How many times have you heard “God has a plan for your life”? Probably a lot. It’s one of the most Christian things we can say.
What happens if we mess up Plan A? Do we go to Plan B? Does God have a secondary plan for our lives? How about Plan C? Is it possible to just go through the whole plan alphabet, or fall off the end of it?
How does it affect the way we view God or the way we view ourselves if we think we’ve knocked ourselves down to plan G?
My mom was unmarried when she had me. When I was younger, we attended a church where people had a certain habit. They would often end their conversations with her with a reminder. They would speak this reminder in various ways. And often, I was standing next to her while they said it. The message was the same:
“I don’t agree with what you did.”
The thing is, what my mom did was to get pregnant and have me.
As a result of this, I grew up with a belief somewhere inside of me that I was a thing the church didn’t approve of or agree with. It became a root of shame in my life that, for years, I didn’t even realize was there. And until God reminded my mom that what He has made clean, no one can make unclean, it was a source of shame for her as well.
One Sunday, a speaker at church spoke of God’s plan for our lives. He talked about how if we move away from God’s plan because of our choices, God has a Plan B for us to follow. And if we mess up again, He even has a plan C.
The speaker, along with his handy reference chart, talked about the kinds of sinful things that we do to derail God’s perfect plan for our lives: divorce, unplanned pregnancy, saying no to God and life changing as a result, etc.
The “ugly” things we can’t hide under a smile and a nice outfit.
My mother left that Sunday feeling discouraged. She was in her 20s, and was seemingly already well into her own plan alphabet.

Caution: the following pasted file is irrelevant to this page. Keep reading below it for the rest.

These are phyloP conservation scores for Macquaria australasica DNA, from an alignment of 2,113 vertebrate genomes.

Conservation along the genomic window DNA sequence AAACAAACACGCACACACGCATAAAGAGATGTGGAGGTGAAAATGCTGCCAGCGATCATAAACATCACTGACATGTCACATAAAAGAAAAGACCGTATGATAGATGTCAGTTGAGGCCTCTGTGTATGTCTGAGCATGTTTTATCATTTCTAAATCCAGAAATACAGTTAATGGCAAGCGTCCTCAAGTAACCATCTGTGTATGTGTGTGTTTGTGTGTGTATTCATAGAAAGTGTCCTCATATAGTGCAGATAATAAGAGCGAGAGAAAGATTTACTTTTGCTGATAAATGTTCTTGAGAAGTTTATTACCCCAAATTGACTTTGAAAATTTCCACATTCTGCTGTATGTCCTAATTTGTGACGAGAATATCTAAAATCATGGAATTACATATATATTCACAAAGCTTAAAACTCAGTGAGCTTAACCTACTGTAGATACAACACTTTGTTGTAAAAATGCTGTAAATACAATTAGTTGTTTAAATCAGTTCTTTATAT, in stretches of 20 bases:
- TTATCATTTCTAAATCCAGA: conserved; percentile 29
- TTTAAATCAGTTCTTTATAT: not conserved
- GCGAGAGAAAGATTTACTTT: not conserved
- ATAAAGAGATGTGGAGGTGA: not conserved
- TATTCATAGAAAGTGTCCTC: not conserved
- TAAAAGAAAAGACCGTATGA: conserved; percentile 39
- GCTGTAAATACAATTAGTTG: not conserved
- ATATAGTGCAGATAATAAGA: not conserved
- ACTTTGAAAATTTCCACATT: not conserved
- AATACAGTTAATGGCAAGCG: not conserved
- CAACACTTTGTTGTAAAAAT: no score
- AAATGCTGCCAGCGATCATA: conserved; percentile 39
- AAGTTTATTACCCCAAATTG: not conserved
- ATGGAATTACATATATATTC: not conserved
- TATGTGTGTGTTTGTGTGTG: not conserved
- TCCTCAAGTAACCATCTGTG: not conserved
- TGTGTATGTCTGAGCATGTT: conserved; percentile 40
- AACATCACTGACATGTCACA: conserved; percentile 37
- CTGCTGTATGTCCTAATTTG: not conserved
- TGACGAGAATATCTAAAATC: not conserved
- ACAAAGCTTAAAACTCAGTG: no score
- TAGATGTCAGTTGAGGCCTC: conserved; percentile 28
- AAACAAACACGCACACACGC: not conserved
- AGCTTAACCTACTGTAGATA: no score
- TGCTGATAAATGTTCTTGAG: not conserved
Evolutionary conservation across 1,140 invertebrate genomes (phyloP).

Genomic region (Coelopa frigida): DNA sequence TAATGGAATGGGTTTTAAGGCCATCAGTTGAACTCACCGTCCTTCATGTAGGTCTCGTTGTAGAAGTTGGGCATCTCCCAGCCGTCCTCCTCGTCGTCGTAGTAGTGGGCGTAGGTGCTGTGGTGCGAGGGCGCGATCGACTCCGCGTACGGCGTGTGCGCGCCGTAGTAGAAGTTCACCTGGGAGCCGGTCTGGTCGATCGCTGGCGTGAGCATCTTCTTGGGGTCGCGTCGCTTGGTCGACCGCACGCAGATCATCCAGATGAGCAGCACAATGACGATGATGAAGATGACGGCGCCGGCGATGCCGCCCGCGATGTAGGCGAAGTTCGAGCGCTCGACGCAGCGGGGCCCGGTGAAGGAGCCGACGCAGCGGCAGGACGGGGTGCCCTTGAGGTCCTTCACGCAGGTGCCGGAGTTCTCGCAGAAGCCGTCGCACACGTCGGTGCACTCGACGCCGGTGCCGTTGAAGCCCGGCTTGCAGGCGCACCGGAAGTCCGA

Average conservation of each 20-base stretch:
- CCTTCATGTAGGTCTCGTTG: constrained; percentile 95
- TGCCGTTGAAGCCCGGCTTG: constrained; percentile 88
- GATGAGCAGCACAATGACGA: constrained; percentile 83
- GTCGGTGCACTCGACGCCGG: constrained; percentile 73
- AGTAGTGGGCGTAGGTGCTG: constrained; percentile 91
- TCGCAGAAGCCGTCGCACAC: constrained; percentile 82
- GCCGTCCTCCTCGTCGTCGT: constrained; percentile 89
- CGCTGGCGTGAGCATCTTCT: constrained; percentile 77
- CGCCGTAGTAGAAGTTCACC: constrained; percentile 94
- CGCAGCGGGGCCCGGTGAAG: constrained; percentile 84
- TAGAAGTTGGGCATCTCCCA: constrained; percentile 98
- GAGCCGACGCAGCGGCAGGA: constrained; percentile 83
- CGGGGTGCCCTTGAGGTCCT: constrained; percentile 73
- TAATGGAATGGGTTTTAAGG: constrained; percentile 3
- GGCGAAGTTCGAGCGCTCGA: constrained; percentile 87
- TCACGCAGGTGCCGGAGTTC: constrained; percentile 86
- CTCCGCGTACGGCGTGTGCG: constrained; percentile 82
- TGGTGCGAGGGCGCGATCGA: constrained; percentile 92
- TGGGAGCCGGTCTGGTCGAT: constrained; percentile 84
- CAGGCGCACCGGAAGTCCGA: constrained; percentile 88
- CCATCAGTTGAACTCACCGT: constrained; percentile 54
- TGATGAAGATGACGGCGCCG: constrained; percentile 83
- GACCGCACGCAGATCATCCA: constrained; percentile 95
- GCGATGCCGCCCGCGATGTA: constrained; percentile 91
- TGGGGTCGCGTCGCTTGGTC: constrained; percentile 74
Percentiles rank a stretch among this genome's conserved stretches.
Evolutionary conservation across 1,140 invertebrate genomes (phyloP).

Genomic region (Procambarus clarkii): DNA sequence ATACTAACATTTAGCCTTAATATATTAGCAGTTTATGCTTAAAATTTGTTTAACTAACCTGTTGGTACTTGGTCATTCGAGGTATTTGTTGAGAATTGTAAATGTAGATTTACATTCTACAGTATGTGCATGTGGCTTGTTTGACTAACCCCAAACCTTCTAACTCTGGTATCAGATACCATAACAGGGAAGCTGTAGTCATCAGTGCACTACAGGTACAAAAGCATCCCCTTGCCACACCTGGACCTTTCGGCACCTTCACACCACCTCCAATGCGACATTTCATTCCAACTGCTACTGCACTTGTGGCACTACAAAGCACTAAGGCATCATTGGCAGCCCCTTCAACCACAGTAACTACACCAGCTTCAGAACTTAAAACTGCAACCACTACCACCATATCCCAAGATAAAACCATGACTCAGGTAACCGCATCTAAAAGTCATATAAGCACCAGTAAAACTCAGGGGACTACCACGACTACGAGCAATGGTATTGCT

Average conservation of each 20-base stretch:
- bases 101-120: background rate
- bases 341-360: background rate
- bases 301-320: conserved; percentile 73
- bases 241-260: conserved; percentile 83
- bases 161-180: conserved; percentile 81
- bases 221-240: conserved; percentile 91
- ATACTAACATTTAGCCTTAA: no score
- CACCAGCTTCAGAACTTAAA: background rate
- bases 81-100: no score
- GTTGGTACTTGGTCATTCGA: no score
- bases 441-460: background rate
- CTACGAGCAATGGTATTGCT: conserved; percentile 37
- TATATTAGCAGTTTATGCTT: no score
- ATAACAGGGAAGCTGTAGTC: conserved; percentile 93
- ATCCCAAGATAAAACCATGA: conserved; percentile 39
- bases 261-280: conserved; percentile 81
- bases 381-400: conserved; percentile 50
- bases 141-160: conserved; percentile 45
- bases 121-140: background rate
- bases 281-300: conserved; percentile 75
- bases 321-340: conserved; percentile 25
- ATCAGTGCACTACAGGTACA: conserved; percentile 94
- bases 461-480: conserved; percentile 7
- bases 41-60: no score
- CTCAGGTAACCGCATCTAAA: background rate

Later on that day, she was praying about it and happened to be reading in Matthew 1, the passage about lineage. She started with Abraham, and then she got to verse 6.
“…David was the father of Solomon, whose mother had been Uriah’s wife”
– Matthew 1:6
God made a promise to Abraham to bring about a seed. We understand today that this seed is Christ, God’s perfect plan for the world.
There was no Plan B.
It’s interesting that the lineage of God’s perfect plan includes a child from David and the wife of another man. If that doesn’t match up with the church-ey definition of what falling off of the perfect plan wagon looks like, I don’t know what does.
Yet, there it sits.
If what the speaker at church that day had said was true, and if my mom had followed God’s perfect plan A, then I would not have been born. Likewise, if I was a part of plan B, then I was not a part of God’s perfect plan, but a fallback instead.
If what the speaker had said that day was true, then Solomon was also not a part of God’s perfect plan.
Sometimes we make plans that don’t work out. Sometimes our plans, and seemingly our lives and our hope, burn to the ground. Sometimes we make choices that hurt, and sometimes we end up in seasons of grief or anger or dancing, through circumstances we cannot control.
Does God ordain that we go through this specific pain, or that specific joy? I honestly don’t know. And I think it’s besides the point anyway.
The point of God’s plan isn’t the choices we make or the seasons we end up in themselves. The things we walk through or crawl through in our lives are background noise.
This last year – probably longer than that – has been a season of mourning for me. I’m a planner, and most of my life plans have turned to ash. I’ve been grieving HARD, and in layers. Whether it’s appointed by God or not, whether I understand it or not, I know this: He has been showing me Himself, His character, through it all.
Here’s the thing: God’s perfect Plan A is us and Him in relationship. It has always been. When we appear fall off of Plan A, which is to know Him, We get up and we get back onto Plan A, which is to know Him.
How many times have you felt like you’ve fallen off the perfect plan wagon?
How has God shown Himself to you during those times?